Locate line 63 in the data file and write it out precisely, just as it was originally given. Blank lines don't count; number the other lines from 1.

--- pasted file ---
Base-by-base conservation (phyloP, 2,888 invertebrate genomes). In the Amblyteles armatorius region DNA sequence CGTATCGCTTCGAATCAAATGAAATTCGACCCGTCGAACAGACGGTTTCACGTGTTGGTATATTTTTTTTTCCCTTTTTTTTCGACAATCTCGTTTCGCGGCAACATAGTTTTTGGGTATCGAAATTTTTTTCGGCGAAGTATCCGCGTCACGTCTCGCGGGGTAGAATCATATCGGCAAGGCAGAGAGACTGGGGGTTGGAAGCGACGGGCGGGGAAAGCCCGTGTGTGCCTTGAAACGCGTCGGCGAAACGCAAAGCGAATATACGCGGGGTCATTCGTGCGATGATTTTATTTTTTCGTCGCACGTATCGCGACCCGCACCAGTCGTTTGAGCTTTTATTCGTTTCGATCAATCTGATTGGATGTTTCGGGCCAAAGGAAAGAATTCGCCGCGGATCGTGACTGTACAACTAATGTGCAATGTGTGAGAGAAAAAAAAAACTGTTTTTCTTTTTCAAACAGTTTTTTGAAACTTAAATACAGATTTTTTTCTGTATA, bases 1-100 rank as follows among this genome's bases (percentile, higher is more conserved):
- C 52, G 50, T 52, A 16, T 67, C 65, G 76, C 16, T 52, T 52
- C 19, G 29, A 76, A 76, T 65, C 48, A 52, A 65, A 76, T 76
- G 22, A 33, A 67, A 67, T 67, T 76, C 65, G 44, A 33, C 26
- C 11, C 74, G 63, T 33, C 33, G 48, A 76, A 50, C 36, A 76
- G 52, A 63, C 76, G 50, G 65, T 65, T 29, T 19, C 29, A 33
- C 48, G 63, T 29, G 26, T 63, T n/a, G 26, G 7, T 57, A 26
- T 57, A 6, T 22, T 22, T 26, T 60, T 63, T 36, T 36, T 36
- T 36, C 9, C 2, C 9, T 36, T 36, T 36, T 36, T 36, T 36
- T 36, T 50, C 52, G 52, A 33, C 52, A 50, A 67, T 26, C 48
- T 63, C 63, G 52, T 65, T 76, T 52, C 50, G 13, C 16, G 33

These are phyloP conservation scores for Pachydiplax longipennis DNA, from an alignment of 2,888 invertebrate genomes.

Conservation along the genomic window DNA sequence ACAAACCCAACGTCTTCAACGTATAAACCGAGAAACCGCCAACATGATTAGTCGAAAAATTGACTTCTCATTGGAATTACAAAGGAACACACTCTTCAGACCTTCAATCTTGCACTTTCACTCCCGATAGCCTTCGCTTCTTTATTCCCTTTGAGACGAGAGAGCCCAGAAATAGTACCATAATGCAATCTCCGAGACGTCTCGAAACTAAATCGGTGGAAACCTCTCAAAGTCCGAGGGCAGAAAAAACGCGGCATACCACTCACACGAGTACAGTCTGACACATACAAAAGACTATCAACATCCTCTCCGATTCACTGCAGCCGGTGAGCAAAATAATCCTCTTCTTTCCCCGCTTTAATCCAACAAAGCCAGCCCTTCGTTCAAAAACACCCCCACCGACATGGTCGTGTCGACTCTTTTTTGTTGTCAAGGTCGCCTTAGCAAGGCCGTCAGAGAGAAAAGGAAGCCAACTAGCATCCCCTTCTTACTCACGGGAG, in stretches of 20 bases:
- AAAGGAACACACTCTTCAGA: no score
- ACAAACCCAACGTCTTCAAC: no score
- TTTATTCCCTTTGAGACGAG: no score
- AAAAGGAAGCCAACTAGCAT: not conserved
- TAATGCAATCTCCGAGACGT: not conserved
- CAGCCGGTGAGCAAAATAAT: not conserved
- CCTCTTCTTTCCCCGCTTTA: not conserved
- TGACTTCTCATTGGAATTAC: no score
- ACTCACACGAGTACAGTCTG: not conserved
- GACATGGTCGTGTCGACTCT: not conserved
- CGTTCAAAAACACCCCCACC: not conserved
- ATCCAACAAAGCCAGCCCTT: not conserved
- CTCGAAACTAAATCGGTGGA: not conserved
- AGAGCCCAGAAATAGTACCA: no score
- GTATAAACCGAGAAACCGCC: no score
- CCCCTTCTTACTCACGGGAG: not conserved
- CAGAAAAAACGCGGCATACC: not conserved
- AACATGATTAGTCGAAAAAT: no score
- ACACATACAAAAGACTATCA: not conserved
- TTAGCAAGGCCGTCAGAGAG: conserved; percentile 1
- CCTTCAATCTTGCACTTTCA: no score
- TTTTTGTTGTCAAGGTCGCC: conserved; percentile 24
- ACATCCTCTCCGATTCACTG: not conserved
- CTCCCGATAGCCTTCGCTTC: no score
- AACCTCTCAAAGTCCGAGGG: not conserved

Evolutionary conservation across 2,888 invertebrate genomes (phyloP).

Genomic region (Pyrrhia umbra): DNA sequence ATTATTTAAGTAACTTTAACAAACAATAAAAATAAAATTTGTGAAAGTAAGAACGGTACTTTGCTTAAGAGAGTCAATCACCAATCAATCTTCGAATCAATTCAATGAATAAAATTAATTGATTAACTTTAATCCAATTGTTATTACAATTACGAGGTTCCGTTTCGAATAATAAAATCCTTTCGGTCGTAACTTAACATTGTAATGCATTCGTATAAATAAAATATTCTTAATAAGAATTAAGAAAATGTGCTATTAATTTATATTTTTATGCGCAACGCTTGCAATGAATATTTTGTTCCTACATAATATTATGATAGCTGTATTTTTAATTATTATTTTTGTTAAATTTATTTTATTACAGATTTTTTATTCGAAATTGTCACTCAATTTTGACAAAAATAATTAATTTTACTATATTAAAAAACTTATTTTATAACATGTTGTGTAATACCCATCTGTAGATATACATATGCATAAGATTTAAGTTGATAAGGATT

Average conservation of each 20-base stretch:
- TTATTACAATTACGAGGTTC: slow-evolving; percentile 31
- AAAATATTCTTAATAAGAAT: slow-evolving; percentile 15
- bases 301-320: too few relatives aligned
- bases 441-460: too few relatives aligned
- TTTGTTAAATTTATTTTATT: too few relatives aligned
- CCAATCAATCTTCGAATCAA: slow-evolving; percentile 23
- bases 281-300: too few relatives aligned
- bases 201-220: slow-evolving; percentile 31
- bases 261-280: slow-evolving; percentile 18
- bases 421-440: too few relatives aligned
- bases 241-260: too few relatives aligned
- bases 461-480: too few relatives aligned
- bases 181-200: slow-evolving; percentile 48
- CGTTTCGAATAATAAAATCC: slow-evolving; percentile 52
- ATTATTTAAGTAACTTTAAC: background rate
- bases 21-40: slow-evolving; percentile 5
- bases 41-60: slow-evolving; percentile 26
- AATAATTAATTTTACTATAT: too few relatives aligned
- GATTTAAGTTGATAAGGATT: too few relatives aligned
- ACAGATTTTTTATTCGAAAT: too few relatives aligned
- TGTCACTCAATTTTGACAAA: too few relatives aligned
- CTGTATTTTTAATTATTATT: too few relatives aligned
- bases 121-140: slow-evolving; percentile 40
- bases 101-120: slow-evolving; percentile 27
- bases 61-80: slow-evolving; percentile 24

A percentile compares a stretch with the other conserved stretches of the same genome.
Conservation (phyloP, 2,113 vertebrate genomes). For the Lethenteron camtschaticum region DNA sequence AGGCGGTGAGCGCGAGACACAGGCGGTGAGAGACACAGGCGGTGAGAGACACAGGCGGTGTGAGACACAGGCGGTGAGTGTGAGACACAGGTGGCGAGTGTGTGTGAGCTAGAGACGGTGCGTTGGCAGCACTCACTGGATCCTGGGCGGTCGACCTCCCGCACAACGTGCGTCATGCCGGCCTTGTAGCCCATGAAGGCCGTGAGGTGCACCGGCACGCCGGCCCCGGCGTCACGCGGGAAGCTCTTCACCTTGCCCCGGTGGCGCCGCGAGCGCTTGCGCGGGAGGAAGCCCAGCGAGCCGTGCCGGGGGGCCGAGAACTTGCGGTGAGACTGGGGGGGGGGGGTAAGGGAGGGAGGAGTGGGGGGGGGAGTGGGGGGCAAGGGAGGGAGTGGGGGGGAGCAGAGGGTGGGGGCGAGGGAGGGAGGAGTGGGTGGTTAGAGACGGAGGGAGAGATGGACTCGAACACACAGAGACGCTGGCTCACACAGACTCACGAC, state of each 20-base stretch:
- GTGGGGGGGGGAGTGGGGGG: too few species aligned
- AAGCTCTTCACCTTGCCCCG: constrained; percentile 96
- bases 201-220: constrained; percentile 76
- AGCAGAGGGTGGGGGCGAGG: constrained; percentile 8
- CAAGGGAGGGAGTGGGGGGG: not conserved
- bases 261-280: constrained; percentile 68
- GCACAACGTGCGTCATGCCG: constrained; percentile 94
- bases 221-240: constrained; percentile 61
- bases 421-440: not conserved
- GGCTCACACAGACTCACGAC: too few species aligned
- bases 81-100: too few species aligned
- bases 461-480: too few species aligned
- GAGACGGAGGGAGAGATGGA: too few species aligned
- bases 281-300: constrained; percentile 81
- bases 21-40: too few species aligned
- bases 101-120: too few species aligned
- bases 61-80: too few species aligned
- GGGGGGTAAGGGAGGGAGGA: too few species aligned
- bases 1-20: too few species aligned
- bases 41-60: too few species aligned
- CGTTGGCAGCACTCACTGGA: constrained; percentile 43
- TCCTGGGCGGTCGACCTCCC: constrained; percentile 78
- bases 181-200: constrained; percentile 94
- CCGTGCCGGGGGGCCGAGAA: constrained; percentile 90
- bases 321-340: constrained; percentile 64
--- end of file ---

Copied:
- CTGTATTTTTAATTATTATT: too few relatives aligned